Way, J. L.. State University of New York-Stony Brook, firstname.lastname@example.org
Scranton, M. L.. State University of New York-Stony Brook, email@example.com
Taylor, G. T.. State University of New York-Stony Brook, firstname.lastname@example.org
Yu, Y. State University of New York-Stony Brook, email@example.com
PATTERNS OF BACTERIOPLANKTONIC EXOENZYME ACTIVITY IN LOWER HUDSON RIVER AND WESTERN LONG ISLAND SOUND ESTUARIES
Before macromolecular organic matter is assimilated by bacteria, it must be hydrolyzed by exoenzymes into monomers. Measurement of exoenzyme activity using fluorogenic substrate analogs (MUF- and MCA-labeled substrates) provides information about which classes of organic polymers are metabolized by bacteria and about the diverse composition of organic matter pools in lower Hudson River estuary (HRE) and western Long Island Sound (WLIS.
On 12 cruises between October 1996 and October 1998, hydrolytic activities of B-glucosidases, peptidases, chitinases, lipases and alkaline phosphatases were measured at four stations in WLIS and HRE. Initial results suggest that lipase and peptidase activity were most prevalent throughout the year at the WLIS station and activity patterns among the three HRE stations varied seasonally.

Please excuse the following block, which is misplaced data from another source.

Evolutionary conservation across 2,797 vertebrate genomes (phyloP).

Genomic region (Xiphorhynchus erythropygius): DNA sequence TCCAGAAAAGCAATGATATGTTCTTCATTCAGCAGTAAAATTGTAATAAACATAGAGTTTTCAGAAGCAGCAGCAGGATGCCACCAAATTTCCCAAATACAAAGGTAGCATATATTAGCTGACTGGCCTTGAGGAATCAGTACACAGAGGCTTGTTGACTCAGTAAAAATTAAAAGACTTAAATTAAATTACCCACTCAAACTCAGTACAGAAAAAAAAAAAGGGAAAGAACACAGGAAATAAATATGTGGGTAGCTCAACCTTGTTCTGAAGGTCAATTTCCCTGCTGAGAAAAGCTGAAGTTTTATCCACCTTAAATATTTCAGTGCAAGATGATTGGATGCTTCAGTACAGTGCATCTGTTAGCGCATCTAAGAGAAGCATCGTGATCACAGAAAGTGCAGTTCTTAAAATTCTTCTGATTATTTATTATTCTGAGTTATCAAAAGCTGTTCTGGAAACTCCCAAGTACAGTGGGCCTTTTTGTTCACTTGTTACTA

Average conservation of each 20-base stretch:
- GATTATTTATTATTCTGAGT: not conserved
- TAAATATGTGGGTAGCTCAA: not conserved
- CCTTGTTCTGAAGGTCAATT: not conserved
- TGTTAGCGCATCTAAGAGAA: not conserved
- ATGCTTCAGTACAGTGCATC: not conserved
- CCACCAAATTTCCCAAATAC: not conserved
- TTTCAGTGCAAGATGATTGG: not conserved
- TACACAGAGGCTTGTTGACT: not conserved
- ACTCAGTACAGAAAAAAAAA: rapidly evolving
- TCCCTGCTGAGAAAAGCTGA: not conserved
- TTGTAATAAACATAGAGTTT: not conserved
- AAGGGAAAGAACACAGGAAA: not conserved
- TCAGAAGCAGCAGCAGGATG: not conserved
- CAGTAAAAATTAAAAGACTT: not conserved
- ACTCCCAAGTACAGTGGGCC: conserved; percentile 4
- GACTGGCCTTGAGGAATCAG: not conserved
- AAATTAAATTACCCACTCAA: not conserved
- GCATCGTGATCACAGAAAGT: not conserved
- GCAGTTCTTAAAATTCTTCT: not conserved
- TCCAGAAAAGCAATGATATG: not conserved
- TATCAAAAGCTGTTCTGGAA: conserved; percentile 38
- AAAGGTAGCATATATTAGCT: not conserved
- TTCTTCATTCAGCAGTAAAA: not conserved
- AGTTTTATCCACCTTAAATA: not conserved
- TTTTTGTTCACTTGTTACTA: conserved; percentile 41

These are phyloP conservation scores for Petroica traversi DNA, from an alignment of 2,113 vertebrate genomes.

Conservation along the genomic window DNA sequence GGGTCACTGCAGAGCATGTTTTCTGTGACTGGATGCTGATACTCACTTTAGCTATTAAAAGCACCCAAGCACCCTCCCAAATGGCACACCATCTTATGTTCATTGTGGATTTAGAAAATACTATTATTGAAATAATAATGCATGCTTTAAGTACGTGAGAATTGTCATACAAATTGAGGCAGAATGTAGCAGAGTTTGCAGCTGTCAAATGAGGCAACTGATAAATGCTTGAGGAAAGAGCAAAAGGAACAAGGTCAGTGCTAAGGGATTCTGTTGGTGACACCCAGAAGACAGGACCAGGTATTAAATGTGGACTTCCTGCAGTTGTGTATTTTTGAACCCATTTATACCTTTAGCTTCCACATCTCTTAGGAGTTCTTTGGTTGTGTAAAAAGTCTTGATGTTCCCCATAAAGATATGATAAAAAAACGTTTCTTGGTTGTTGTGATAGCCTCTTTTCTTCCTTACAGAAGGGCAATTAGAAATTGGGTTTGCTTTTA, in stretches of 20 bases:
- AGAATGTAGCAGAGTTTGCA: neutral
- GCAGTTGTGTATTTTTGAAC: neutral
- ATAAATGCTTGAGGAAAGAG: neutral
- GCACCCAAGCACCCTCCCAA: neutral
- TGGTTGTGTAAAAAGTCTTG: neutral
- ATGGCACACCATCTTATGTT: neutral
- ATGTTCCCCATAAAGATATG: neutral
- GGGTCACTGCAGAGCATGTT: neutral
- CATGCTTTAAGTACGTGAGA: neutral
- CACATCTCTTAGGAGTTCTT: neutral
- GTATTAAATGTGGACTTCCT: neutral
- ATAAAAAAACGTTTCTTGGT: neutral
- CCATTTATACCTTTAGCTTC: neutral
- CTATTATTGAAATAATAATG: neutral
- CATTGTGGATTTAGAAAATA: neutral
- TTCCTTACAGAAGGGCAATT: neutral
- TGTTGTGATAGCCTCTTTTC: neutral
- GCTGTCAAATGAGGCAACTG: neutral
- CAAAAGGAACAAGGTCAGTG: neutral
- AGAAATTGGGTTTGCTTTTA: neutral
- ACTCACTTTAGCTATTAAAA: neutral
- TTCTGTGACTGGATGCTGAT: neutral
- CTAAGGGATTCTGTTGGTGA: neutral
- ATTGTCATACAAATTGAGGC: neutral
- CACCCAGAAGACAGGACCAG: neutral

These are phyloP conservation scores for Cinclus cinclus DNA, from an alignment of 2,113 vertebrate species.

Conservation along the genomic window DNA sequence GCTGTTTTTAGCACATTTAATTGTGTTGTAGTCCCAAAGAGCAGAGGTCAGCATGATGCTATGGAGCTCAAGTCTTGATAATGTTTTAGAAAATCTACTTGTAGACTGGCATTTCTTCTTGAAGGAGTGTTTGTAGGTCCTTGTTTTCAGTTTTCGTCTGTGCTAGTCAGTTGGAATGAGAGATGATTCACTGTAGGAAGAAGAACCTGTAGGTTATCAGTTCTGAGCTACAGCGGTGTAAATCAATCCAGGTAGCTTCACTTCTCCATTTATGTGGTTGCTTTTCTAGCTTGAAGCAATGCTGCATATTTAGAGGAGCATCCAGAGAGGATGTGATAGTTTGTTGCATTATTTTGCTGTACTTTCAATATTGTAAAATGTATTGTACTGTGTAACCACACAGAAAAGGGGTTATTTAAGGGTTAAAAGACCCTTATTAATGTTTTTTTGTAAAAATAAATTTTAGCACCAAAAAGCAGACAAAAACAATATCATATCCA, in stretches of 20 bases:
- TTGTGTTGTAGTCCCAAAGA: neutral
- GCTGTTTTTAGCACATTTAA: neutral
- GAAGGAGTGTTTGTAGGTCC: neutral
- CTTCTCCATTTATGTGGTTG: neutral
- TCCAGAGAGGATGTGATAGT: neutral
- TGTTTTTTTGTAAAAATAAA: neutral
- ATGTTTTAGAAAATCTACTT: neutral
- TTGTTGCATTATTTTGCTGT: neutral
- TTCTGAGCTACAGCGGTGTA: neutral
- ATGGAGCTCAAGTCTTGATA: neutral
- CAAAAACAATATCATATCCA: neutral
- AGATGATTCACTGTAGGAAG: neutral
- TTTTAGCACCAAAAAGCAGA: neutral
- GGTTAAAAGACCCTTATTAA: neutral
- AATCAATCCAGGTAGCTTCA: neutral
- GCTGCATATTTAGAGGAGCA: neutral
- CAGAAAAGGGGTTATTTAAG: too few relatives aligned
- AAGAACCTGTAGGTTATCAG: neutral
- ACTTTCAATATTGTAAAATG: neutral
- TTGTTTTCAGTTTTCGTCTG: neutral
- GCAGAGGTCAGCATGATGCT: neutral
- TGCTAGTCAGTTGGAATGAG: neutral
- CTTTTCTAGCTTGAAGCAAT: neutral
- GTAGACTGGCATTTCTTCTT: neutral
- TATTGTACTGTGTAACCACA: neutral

Size fractionation experiments were also conducted to determine the relative contributions of bacteria, phytoplankton and zooplankton to measured hydrolytic activities on various substrate analogs.
Data from measurements of bacterial production, primary production, chlorophyll, turnover of selected monomers and various environmental parameters will be compared to the exoenzyme activity data. Maximum hydrolysis rates are expected to correspond to times of high bacterial biomass and production, as well as to chlorophyll-a content.
Day: Thursday, Feb. 4
Location: Sweeney Center